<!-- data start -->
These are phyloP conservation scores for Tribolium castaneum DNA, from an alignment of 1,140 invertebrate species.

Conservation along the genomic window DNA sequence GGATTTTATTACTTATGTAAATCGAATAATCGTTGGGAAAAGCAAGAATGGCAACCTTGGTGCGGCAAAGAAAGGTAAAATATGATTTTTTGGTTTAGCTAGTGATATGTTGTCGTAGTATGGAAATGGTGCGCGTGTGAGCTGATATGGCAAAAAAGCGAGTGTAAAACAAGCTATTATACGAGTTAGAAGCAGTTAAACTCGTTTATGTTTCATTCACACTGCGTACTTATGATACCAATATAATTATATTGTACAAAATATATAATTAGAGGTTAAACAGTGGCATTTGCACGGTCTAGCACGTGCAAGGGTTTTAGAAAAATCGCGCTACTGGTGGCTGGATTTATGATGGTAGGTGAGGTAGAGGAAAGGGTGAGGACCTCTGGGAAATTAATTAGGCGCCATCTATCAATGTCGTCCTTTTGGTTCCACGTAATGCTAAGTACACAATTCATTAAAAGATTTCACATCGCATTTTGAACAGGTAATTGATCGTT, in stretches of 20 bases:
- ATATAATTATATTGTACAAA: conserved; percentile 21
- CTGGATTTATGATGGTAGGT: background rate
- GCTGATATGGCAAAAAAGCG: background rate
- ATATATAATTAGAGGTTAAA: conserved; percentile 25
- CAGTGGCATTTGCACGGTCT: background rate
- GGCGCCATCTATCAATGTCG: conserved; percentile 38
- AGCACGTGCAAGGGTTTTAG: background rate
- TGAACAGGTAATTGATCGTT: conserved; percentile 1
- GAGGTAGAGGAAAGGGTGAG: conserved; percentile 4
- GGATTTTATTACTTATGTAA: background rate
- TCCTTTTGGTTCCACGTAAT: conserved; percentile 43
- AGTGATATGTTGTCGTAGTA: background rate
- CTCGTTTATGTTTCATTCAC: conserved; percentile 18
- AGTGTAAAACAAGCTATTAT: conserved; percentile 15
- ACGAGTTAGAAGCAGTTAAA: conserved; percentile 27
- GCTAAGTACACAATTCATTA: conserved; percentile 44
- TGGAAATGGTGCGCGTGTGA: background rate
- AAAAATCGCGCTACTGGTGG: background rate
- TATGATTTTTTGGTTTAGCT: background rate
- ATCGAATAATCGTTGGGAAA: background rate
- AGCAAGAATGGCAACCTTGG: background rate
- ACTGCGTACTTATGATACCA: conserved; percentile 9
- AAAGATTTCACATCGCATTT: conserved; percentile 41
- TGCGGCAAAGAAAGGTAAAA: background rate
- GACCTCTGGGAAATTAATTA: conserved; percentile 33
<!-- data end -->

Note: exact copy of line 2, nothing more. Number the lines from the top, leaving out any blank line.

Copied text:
Conservation along the genomic window DNA sequence GGATTTTATTACTTATGTAAATCGAATAATCGTTGGGAAAAGCAAGAATGGCAACCTTGGTGCGGCAAAGAAAGGTAAAATATGATTTTTTGGTTTAGCTAGTGATATGTTGTCGTAGTATGGAAATGGTGCGCGTGTGAGCTGATATGGCAAAAAAGCGAGTGTAAAACAAGCTATTATACGAGTTAGAAGCAGTTAAACTCGTTTATGTTTCATTCACACTGCGTACTTATGATACCAATATAATTATATTGTACAAAATATATAATTAGAGGTTAAACAGTGGCATTTGCACGGTCTAGCACGTGCAAGGGTTTTAGAAAAATCGCGCTACTGGTGGCTGGATTTATGATGGTAGGTGAGGTAGAGGAAAGGGTGAGGACCTCTGGGAAATTAATTAGGCGCCATCTATCAATGTCGTCCTTTTGGTTCCACGTAATGCTAAGTACACAATTCATTAAAAGATTTCACATCGCATTTTGAACAGGTAATTGATCGTT, in stretches of 20 bases: